Minnesota Hospitals are Nearing Capacity as a Virus Surge Batters the State

·3 min read

Intensive care units are nearing capacity and health care workers are in short supply in Minnesota, as coronavirus cases, hospitalizations and deaths all reach levels not seen since vaccines became widely available.

All of the state’s counties are at high risk for community transmission, according to the Centers for Disease Control and Prevention. New daily cases have risen by 29% in the last two weeks and hospitalizations by 17%, according to a New York Times database.

The state’s daily case average is at its highest level for 2021 and reached 2,932 on Monday, a dramatic increase since the summer, when it bottomed out at an average of 81 daily cases.

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While a monthslong increase driven by the delta virus variant is waning in much of the country, Minnesota is just one of several Upper Midwestern and Mountain West states where the virus is surging. Cases are up and hospitals have been overwhelmed in North Dakota, Wyoming, Montana and Idaho, all of which have low vaccination rates. Some areas have had to ration care and send patients to distant hospitals for treatment.

The Minnesota Department of Health said the state’s surge is overwhelming hospitals, with rural and metropolitan areas equally stretched.

“Even before COVID cases started to rise in this latest surge, our hospitals were very full with patients needing care for other critical conditions,” Jan Malcolm, the state’s health commissioner, said in a news conference last week.

According to a state health department database, 96% of ICU beds in Minnesota are in use along with 93% of non-intensive care beds. Although beds are almost at capacity, the state is equipped with respirators to combat the surge, Malcolm said. The bigger issue now is a shortage of medical personnel, she said.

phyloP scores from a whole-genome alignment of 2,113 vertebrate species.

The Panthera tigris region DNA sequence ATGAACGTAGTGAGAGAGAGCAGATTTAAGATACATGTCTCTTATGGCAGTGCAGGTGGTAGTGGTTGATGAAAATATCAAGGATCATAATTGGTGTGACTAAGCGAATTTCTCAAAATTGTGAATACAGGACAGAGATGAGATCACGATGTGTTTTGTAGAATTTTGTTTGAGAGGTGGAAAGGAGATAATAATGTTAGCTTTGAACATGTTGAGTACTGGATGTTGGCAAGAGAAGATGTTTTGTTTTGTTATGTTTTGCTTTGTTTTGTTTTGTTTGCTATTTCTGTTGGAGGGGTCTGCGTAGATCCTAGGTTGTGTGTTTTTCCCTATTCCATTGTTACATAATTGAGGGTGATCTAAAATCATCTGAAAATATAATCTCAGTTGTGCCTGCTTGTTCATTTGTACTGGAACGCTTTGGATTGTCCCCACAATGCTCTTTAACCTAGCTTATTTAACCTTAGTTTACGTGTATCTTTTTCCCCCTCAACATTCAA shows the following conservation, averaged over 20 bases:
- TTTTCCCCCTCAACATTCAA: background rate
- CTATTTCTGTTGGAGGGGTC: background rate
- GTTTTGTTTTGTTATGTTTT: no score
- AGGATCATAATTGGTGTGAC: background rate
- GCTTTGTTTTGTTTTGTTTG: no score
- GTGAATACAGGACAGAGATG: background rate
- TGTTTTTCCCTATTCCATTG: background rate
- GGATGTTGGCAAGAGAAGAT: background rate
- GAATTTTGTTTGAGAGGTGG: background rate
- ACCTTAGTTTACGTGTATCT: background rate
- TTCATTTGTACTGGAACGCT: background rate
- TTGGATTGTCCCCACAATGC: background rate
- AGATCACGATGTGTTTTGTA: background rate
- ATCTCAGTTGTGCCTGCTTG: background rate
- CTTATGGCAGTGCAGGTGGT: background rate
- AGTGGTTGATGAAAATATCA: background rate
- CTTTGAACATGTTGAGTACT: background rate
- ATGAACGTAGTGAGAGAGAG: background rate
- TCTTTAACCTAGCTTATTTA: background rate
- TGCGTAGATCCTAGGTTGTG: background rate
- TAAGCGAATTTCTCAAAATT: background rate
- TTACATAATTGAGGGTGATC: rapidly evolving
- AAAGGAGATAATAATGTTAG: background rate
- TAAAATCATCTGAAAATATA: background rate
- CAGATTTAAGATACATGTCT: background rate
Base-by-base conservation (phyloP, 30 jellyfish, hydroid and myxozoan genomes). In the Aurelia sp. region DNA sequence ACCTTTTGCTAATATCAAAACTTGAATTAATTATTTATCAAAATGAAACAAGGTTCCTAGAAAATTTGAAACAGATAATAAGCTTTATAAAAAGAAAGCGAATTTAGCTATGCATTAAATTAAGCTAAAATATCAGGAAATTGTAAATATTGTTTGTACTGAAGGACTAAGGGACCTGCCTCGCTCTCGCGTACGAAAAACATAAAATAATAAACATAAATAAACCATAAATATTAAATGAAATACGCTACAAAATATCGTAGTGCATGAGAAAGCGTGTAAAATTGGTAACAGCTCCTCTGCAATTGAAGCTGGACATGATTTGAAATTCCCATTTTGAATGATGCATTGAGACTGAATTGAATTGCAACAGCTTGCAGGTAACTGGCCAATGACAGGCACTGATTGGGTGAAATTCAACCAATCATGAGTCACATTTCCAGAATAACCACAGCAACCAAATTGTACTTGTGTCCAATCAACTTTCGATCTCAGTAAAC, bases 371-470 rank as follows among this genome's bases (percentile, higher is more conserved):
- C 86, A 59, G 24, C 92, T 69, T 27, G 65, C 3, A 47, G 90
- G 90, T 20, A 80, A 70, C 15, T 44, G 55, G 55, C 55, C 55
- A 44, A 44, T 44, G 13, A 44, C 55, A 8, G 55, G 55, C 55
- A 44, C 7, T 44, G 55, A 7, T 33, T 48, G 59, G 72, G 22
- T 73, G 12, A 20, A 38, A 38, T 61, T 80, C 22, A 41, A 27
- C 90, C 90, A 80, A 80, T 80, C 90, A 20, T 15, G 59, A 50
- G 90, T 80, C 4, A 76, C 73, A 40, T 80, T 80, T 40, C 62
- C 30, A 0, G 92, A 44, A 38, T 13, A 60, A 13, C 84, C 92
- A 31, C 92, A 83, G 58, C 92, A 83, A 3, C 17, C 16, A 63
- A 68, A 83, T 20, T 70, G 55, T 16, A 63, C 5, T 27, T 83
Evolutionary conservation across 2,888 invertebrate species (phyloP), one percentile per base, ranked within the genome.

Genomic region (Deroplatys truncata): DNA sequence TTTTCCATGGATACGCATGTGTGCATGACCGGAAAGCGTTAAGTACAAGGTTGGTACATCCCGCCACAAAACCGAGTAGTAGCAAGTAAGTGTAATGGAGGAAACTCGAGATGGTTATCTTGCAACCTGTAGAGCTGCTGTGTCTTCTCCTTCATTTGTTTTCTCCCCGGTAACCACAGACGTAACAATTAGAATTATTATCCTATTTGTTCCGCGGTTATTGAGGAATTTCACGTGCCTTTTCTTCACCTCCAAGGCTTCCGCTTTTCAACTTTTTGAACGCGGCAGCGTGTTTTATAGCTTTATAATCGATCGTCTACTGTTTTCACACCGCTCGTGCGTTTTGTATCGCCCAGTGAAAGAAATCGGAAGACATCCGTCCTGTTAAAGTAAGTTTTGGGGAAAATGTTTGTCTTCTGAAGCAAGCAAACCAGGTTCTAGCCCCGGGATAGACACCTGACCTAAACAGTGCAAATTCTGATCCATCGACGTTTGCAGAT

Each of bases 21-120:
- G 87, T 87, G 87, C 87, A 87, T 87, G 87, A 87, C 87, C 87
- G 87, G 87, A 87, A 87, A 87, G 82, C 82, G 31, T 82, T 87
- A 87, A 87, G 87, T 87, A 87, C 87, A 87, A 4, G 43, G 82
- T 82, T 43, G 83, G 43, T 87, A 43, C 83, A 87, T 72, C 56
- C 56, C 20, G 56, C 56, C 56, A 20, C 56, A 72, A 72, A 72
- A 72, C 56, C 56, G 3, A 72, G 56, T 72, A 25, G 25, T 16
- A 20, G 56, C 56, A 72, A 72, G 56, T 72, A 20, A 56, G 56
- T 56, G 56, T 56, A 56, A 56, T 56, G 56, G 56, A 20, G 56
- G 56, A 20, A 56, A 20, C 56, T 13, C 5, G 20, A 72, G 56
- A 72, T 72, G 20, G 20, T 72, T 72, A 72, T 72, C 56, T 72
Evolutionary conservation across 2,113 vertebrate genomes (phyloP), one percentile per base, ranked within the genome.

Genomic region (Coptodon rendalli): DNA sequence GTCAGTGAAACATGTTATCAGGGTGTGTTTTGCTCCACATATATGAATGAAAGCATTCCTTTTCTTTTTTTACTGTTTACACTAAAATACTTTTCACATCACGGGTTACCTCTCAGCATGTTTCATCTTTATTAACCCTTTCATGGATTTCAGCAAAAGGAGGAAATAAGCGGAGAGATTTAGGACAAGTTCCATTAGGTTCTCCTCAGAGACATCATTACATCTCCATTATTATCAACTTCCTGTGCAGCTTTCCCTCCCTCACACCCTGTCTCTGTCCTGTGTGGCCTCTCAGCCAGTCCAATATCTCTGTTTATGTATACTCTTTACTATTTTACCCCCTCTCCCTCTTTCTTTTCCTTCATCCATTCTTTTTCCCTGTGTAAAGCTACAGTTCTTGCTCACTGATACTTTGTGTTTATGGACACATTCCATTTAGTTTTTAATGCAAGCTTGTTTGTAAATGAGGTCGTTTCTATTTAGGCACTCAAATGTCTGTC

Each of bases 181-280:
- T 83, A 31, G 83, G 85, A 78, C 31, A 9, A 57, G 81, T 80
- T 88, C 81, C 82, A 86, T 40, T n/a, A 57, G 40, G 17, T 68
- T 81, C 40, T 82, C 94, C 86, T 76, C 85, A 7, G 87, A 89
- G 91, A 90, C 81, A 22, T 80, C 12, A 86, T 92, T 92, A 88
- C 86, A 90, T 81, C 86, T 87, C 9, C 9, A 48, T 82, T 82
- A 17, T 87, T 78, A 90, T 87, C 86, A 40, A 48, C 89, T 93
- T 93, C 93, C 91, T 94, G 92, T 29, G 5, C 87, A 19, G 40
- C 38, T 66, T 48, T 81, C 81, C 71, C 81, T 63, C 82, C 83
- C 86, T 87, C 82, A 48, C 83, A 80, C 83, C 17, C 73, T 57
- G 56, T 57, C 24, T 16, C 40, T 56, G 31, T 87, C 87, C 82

“What’s important to understand is that this isn’t so much about the physical asset of a hospital bed or a ventilator, and those were big focuses earlier in the pandemic, but now this is really an issue of health care worker capacity,” Malcolm said. “There are actually fewer health care workers on the job today than there were last year due to the extreme stress and burnout that they have faced for over 18 months now.”

Dr. Kevin Croston, chief executive officer at North Memorial Health, one of Minnesota’s largest medical systems, said “every element of our health system is incredibly stressed.”

Both hospitals run by North Memorial — North Memorial in Robbinsdale and Maple Grove Hospital — are almost running at capacity and are experiencing staffing shortages that have reached a “critical level.”

“Staff vacancies are increasing while our customer patient volumes remain high,” Croston said. “We have rapidly escalated measures to attract and retain talent in health care and that’s adding more expense to an already stressed financial picture for all these health care systems.”

He also noted that all patients hospitalized with COVID were unvaccinated.

In Minnesota, 59% of the state’s population is fully vaccinated, compared to 56% of the population nationally.

“With the amount of virus that’s out there and the amount of the population that is not protected by the vaccine, there’s unfortunately plenty of room for the virus to still do its harm,” Malcolm said.

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